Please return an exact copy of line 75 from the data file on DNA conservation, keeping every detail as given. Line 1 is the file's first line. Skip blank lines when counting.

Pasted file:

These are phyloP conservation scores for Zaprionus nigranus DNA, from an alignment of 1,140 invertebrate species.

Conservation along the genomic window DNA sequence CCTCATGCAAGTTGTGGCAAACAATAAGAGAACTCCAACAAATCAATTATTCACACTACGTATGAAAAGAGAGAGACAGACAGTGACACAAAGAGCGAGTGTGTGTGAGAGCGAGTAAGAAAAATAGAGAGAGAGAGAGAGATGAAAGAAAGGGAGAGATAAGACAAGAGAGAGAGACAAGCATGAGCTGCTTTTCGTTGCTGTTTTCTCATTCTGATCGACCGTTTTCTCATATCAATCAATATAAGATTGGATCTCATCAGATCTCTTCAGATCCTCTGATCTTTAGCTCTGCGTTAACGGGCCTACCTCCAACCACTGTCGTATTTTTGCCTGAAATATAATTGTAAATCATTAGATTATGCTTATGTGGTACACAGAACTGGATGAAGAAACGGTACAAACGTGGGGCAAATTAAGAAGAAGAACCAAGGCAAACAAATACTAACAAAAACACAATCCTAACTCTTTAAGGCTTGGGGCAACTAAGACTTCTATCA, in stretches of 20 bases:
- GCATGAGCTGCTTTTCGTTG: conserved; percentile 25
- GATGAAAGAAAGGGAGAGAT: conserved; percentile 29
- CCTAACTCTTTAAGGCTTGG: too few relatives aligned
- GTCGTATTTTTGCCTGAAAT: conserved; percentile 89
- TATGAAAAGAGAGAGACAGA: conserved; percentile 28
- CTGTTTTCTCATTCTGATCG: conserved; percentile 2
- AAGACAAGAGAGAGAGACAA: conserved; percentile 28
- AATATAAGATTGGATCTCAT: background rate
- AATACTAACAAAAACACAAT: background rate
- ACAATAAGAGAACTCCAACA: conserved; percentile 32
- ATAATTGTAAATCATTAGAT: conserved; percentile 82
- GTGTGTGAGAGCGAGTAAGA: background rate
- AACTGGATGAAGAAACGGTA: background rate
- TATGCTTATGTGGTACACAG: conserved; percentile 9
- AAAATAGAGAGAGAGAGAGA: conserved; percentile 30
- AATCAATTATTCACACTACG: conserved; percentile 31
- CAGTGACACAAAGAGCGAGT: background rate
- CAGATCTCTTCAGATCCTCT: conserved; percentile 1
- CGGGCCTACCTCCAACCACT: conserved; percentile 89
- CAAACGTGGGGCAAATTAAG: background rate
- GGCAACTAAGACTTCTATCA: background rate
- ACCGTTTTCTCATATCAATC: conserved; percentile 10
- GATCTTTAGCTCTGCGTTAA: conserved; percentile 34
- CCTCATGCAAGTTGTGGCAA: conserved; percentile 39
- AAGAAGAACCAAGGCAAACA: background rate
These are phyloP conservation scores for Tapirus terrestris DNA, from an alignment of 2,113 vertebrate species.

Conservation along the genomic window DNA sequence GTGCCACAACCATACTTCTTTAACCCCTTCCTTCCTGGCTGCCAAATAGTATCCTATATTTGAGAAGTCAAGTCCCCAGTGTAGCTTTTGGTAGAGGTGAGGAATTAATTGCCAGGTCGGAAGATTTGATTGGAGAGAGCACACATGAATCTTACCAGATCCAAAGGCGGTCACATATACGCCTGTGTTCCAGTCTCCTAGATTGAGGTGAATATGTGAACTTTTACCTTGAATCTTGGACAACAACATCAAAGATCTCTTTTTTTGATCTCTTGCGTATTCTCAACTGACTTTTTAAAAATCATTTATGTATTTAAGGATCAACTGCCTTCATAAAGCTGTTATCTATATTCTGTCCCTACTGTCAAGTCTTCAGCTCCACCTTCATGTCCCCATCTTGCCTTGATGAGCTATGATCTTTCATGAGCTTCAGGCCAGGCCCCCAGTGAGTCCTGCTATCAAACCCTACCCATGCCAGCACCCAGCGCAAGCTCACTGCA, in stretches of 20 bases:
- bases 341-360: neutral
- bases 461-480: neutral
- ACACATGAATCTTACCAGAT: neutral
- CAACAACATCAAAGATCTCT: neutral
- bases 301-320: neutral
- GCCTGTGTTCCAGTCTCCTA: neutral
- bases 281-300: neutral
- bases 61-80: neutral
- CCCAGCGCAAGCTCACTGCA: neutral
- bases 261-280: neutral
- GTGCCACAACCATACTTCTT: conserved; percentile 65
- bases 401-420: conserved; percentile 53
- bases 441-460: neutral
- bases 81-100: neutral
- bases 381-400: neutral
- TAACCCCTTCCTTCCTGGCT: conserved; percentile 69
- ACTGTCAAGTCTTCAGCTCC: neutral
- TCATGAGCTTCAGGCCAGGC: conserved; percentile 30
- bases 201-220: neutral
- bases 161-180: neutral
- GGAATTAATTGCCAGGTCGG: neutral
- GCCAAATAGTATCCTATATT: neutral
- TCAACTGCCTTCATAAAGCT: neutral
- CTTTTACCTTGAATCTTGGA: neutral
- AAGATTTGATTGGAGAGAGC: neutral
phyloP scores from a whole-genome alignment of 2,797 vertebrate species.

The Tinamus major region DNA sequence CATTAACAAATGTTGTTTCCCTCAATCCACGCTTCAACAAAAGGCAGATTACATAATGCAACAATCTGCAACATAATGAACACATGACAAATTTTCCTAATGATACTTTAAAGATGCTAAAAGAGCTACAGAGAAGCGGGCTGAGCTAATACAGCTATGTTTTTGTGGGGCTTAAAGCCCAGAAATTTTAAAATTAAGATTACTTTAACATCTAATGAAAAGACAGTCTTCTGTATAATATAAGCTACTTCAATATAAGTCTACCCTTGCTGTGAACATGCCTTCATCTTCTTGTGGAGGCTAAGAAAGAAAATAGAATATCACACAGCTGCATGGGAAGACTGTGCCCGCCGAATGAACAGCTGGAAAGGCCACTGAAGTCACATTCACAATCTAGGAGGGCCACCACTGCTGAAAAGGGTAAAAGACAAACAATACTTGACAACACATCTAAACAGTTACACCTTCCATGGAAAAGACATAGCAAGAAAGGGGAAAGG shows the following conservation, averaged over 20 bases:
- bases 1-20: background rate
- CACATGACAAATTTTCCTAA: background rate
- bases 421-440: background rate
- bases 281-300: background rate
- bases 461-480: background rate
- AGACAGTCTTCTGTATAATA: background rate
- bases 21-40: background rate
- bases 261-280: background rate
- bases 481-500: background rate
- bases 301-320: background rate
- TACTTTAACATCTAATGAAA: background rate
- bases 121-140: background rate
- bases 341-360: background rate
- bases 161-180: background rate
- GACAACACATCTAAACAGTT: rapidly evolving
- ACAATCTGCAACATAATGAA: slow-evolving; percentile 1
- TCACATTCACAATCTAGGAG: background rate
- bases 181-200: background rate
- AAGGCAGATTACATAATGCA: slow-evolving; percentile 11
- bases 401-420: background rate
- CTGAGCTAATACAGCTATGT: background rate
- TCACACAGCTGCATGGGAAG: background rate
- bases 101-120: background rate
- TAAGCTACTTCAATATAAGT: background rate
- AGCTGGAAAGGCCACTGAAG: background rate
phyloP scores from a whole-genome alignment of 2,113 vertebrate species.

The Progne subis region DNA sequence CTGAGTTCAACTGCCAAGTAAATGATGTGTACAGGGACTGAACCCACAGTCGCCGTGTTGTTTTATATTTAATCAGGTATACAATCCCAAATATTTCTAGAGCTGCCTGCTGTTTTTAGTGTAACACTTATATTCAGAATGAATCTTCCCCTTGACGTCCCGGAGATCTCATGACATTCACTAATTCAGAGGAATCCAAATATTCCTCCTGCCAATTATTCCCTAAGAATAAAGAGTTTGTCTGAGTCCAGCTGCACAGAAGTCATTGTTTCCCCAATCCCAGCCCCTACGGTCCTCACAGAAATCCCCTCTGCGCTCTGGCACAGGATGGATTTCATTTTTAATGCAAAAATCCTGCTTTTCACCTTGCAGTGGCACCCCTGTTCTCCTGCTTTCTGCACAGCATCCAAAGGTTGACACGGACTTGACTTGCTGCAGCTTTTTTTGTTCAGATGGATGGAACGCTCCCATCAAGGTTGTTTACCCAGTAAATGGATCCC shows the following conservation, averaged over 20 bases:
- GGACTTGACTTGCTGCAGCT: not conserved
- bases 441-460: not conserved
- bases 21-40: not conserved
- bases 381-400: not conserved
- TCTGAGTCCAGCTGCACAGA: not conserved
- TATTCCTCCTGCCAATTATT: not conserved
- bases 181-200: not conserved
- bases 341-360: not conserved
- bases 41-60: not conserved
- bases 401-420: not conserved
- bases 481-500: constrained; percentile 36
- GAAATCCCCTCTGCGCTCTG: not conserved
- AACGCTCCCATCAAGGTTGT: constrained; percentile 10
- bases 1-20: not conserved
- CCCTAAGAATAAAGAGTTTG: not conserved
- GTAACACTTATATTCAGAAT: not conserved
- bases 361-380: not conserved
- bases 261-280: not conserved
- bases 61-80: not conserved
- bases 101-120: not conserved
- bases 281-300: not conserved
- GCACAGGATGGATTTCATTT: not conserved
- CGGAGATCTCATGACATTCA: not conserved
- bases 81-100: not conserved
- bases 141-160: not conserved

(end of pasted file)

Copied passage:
- AAGGCAGATTACATAATGCA: slow-evolving; percentile 11